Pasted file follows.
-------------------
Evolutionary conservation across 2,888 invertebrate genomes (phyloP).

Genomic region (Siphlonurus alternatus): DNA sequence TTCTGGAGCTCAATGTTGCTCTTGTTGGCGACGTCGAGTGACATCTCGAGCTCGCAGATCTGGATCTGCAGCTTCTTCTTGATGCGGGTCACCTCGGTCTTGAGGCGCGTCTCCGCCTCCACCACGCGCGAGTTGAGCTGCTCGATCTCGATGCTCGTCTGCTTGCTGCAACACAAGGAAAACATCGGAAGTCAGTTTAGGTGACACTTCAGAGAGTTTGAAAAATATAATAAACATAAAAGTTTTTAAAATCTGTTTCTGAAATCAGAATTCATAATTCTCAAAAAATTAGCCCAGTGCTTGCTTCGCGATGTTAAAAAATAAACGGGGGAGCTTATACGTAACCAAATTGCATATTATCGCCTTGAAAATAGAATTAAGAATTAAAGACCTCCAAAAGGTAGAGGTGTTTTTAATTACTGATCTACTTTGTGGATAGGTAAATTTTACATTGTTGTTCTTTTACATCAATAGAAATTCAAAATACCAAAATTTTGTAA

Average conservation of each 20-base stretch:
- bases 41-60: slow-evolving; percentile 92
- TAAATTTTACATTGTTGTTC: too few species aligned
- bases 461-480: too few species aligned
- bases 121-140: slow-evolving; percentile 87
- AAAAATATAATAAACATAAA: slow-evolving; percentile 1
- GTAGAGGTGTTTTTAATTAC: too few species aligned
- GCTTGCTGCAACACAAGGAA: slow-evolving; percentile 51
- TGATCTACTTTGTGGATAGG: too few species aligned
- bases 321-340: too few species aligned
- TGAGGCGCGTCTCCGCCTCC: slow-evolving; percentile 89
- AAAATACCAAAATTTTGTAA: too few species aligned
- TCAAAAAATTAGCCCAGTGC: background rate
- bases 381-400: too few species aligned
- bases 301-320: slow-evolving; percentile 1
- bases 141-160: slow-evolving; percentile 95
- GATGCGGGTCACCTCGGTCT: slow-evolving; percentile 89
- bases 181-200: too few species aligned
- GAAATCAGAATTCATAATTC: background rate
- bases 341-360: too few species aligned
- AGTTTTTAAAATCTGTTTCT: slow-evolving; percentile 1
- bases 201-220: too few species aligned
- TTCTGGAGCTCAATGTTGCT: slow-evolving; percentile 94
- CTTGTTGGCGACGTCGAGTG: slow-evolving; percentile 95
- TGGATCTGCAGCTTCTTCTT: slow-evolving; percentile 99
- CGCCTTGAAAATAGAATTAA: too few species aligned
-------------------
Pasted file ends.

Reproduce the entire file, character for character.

Evolutionary conservation across 2,888 invertebrate genomes (phyloP).

Genomic region (Siphlonurus alternatus): DNA sequence TTCTGGAGCTCAATGTTGCTCTTGTTGGCGACGTCGAGTGACATCTCGAGCTCGCAGATCTGGATCTGCAGCTTCTTCTTGATGCGGGTCACCTCGGTCTTGAGGCGCGTCTCCGCCTCCACCACGCGCGAGTTGAGCTGCTCGATCTCGATGCTCGTCTGCTTGCTGCAACACAAGGAAAACATCGGAAGTCAGTTTAGGTGACACTTCAGAGAGTTTGAAAAATATAATAAACATAAAAGTTTTTAAAATCTGTTTCTGAAATCAGAATTCATAATTCTCAAAAAATTAGCCCAGTGCTTGCTTCGCGATGTTAAAAAATAAACGGGGGAGCTTATACGTAACCAAATTGCATATTATCGCCTTGAAAATAGAATTAAGAATTAAAGACCTCCAAAAGGTAGAGGTGTTTTTAATTACTGATCTACTTTGTGGATAGGTAAATTTTACATTGTTGTTCTTTTACATCAATAGAAATTCAAAATACCAAAATTTTGTAA

Average conservation of each 20-base stretch:
- bases 41-60: slow-evolving; percentile 92
- TAAATTTTACATTGTTGTTC: too few species aligned
- bases 461-480: too few species aligned
- bases 121-140: slow-evolving; percentile 87
- AAAAATATAATAAACATAAA: slow-evolving; percentile 1
- GTAGAGGTGTTTTTAATTAC: too few species aligned
- GCTTGCTGCAACACAAGGAA: slow-evolving; percentile 51
- TGATCTACTTTGTGGATAGG: too few species aligned
- bases 321-340: too few species aligned
- TGAGGCGCGTCTCCGCCTCC: slow-evolving; percentile 89
- AAAATACCAAAATTTTGTAA: too few species aligned
- TCAAAAAATTAGCCCAGTGC: background rate
- bases 381-400: too few species aligned
- bases 301-320: slow-evolving; percentile 1
- bases 141-160: slow-evolving; percentile 95
- GATGCGGGTCACCTCGGTCT: slow-evolving; percentile 89
- bases 181-200: too few species aligned
- GAAATCAGAATTCATAATTC: background rate
- bases 341-360: too few species aligned
- AGTTTTTAAAATCTGTTTCT: slow-evolving; percentile 1
- bases 201-220: too few species aligned
- TTCTGGAGCTCAATGTTGCT: slow-evolving; percentile 94
- CTTGTTGGCGACGTCGAGTG: slow-evolving; percentile 95
- TGGATCTGCAGCTTCTTCTT: slow-evolving; percentile 99
- CGCCTTGAAAATAGAATTAA: too few species aligned